October 4, 2023
(This is a summary of the Press Release. Read the full press release here.)
In a significant move to protect the American aluminum industry, the U.S. Aluminum Extruders Coalition, together with the United Steelworkers (USW) union, has launched a legal battle against what they describe as illegal and unfair trade practices by 15 countries. This action, represented by Wiley Rein LLP, marks a pivotal moment in the ongoing struggle of American industries against global trade imbalances.
The Heart of the Matter: Unfair Trade Accusations
The petitions, filed with both the U.S. Department of Commerce and the U.S. International Trade Commission (USITC), allege that countries including China, India, Italy, Mexico, and several others have been flooding the U.S. market with aluminum extrusions priced below fair value, a practice known as dumping. The dumping rates are claimed to be as high as 256%, particularly from China.
Furthermore, the petitions highlight that producers in China, Indonesia, Mexico, and Turkey are benefiting from countervailable subsidies provided by their governments. These subsidies, which range from tax breaks to discounted land and raw materials, give these foreign producers an unfair advantage in the U.S. market.
Impact on the U.S. Aluminum Extrusion Industry
The American aluminum extrusion industry has reportedly faced significant challenges due to these practices. Despite a growing demand, U.S. producers have struggled to expand their production and sales, suffering notable declines in profitability. This situation has not only affected the companies but also the workers, including thousands in the USW, leading to a call for action to protect American jobs and manufacturing.
Legal Recourse: Antidumping and Countervailing Duties
The legal strategy revolves around the imposition of antidumping and countervailing duties. Antidumping duties aim to offset the impact of products sold at less than fair value, while countervailing duties are designed to counteract the unfair subsidies from foreign governments.
A Look at the Numbers: Alleged Dumping Margins
The petitions detail specific dumping margins for each accused country, with China leading at a staggering 256.58%. These figures form the basis of the legal argument presented to the U.S. authorities.
The Commerce Department is expected to decide whether to initiate investigations within 20 days, and the USITC will make a preliminary determination of material injury within 45 days. The entire process is anticipated to conclude around mid-2024, but duties could be imposed on imports of the subject aluminum extrusions much earlier if the circumstances are deemed critical.
Broader Implications and Industry Response
This case is more than just a trade dispute; it’s a stand for American manufacturing and workers. Jeff Henderson, President of the Aluminum Extruders Council, emphasized the need to confront these illegally traded products head-on. Robert DeFrancesco, a partner at Wiley’s International Trade Practice, echoed this sentiment, urging a thorough investigation into these unfair trade practices.
As the U.S. aluminum extrusion industry braces for a year-long legal battle, the outcome of these petitions could have far-reaching implications for trade relations and the global aluminum market. This move by the U.S. Aluminum Extruders Coalition and the USW union is a clear message that the American industry is ready to defend its ground against unfair global trade practices. The coming months will be crucial in shaping the future of the U.S. aluminum extrusion industry and its role in the global market.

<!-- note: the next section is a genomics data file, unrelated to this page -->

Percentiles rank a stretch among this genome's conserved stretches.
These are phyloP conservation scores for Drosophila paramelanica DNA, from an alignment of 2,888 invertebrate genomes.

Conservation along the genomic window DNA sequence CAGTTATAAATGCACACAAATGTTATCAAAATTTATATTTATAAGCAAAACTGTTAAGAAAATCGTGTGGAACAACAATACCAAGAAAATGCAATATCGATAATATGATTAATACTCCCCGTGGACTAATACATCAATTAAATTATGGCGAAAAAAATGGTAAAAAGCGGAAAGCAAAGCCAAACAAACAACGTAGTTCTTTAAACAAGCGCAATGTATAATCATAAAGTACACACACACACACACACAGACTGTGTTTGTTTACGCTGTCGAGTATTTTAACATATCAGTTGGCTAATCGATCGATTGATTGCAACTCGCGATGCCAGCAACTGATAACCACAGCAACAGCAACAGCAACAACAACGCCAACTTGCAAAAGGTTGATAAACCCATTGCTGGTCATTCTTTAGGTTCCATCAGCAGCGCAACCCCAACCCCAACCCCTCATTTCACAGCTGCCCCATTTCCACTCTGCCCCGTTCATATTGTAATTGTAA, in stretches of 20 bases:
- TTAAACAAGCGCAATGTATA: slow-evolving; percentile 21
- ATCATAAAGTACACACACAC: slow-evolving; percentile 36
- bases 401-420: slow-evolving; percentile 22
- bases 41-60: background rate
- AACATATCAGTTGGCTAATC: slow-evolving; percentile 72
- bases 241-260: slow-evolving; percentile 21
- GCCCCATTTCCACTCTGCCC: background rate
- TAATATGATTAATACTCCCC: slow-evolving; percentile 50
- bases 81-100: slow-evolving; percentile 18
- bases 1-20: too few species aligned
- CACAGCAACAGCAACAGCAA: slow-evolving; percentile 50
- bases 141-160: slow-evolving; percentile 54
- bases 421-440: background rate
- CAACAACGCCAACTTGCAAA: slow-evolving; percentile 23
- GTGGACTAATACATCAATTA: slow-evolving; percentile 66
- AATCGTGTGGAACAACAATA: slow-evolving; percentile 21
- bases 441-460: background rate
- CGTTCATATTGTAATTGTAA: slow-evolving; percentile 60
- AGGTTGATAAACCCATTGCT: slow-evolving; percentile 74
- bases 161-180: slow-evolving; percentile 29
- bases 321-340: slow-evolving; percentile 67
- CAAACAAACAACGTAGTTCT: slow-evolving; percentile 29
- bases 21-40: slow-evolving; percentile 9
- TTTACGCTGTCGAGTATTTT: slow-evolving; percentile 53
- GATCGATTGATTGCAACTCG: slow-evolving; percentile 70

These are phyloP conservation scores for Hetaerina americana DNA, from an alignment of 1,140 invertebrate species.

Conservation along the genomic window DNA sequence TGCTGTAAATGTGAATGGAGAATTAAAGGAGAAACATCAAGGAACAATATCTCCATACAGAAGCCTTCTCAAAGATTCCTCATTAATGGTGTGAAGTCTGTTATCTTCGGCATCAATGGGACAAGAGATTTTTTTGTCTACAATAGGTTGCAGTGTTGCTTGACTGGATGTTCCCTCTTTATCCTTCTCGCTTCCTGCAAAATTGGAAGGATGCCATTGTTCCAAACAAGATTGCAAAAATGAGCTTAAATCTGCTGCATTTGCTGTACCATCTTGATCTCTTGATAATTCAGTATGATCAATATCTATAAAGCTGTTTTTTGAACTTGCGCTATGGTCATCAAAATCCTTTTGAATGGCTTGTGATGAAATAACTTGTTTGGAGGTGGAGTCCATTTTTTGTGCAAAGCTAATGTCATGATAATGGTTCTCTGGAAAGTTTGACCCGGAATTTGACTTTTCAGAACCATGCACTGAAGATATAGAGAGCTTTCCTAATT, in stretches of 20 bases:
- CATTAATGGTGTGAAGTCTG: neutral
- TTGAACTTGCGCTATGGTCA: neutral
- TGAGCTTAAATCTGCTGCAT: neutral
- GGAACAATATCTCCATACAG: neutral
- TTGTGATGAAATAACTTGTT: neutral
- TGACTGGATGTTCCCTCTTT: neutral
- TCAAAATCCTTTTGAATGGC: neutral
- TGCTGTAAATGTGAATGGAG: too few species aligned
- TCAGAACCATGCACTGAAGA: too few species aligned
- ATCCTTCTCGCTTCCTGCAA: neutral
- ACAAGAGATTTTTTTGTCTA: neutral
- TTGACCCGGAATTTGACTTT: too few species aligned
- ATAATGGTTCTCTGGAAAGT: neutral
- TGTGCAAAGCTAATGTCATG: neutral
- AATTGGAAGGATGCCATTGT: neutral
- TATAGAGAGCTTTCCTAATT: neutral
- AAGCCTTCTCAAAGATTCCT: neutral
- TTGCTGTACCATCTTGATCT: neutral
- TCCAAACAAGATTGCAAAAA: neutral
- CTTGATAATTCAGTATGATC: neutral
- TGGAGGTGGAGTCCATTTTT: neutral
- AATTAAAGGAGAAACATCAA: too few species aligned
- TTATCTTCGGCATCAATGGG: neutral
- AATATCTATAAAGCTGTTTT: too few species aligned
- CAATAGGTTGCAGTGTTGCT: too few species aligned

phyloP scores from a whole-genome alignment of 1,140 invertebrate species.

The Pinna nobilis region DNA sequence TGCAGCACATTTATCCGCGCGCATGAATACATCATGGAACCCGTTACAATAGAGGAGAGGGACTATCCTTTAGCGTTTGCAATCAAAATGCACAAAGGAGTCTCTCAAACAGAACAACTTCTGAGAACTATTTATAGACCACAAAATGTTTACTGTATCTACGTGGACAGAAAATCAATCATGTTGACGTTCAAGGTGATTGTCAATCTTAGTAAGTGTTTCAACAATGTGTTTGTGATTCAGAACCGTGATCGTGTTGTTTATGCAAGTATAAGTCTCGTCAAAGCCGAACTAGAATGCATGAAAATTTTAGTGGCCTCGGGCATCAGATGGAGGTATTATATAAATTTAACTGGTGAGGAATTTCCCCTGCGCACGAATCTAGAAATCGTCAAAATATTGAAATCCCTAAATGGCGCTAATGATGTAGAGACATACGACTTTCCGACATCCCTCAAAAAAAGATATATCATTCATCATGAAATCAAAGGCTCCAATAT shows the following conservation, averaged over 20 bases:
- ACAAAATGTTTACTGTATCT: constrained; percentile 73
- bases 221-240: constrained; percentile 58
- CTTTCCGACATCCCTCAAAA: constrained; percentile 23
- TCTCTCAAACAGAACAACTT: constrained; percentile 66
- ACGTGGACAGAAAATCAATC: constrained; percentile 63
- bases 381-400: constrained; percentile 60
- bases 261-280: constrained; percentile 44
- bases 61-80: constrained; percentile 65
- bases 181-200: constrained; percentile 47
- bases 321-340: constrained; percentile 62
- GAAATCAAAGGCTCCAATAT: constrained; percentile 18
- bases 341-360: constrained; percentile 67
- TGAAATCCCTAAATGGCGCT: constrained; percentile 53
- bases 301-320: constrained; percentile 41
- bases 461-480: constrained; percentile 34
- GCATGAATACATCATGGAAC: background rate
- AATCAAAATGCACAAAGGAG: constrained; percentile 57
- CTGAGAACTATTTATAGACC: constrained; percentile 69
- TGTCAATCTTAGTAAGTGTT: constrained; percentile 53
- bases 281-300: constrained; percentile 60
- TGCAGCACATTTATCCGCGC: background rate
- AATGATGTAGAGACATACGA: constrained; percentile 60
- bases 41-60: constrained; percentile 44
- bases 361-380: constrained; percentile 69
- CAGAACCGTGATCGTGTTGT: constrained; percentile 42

Stay tuned for more updates on this developing story.
- Petitioners: The U.S. Aluminum Extruders Coalition and the United Steelworkers (USW) union, represented by Wiley Rein LLP.
- Allegations: Petitions filed against 15 countries (China, Colombia, Dominican Republic, Ecuador, India, Indonesia, Italy, Malaysia, Mexico, South Korea, Taiwan, Thailand, Turkey, UAE, and Vietnam) for unfairly traded imports of aluminum extrusions, causing material injury to the American industry.
- Claims of Unfair Trade:
- Dumping: Aluminum extrusions sold in the U.S. at less than fair value, with dumping rates up to 256%.
- Subsidies: Producers in China, Indonesia, Mexico, and Turkey benefit from countervailable subsidies (like tax breaks, discounted land, and raw materials).
- Impact on U.S. Industry:
- Significant sales losses to American extruders and workers due to these imports.
- Hindered growth and profitability of U.S. producers despite increasing market demand.
- Legal Action:
- Filed concurrently with the U.S. Department of Commerce and the U.S. International Trade Commission (USITC).
- Seeks investigation and application of trade laws against these practices.
- Antidumping and Countervailing Duties:
- Antidumping Duties: To offset products sold at less than fair value.
- Countervailing Duties: To offset unfair subsidies by foreign governments.
- Dumping Margins: Specific alleged rates for each country, with China at the highest (256.58%).
- Next Steps:
- Commerce Department to decide on initiating investigations within 20 days.
- USITC to make a preliminary determination of material injury within 45 days.
- Final determinations expected around mid-2024.
- Product Description:
- Covers a wide range of aluminum extrusions, regardless of form, finishing, or fabrication.
- Includes both assembled and unassembled products, coated or uncoated.
- Scope of the Case:
- Expands on an earlier case against China, covering additional extruded aluminum products.
- Petitioners’ Statement:
- Emphasize the need to protect American manufacturing and workers from these unfair trade practices.
This summary captures the essence of the press release, focusing on the key allegations, actions taken, and the potential impact on the U.S. aluminum extrusions industry.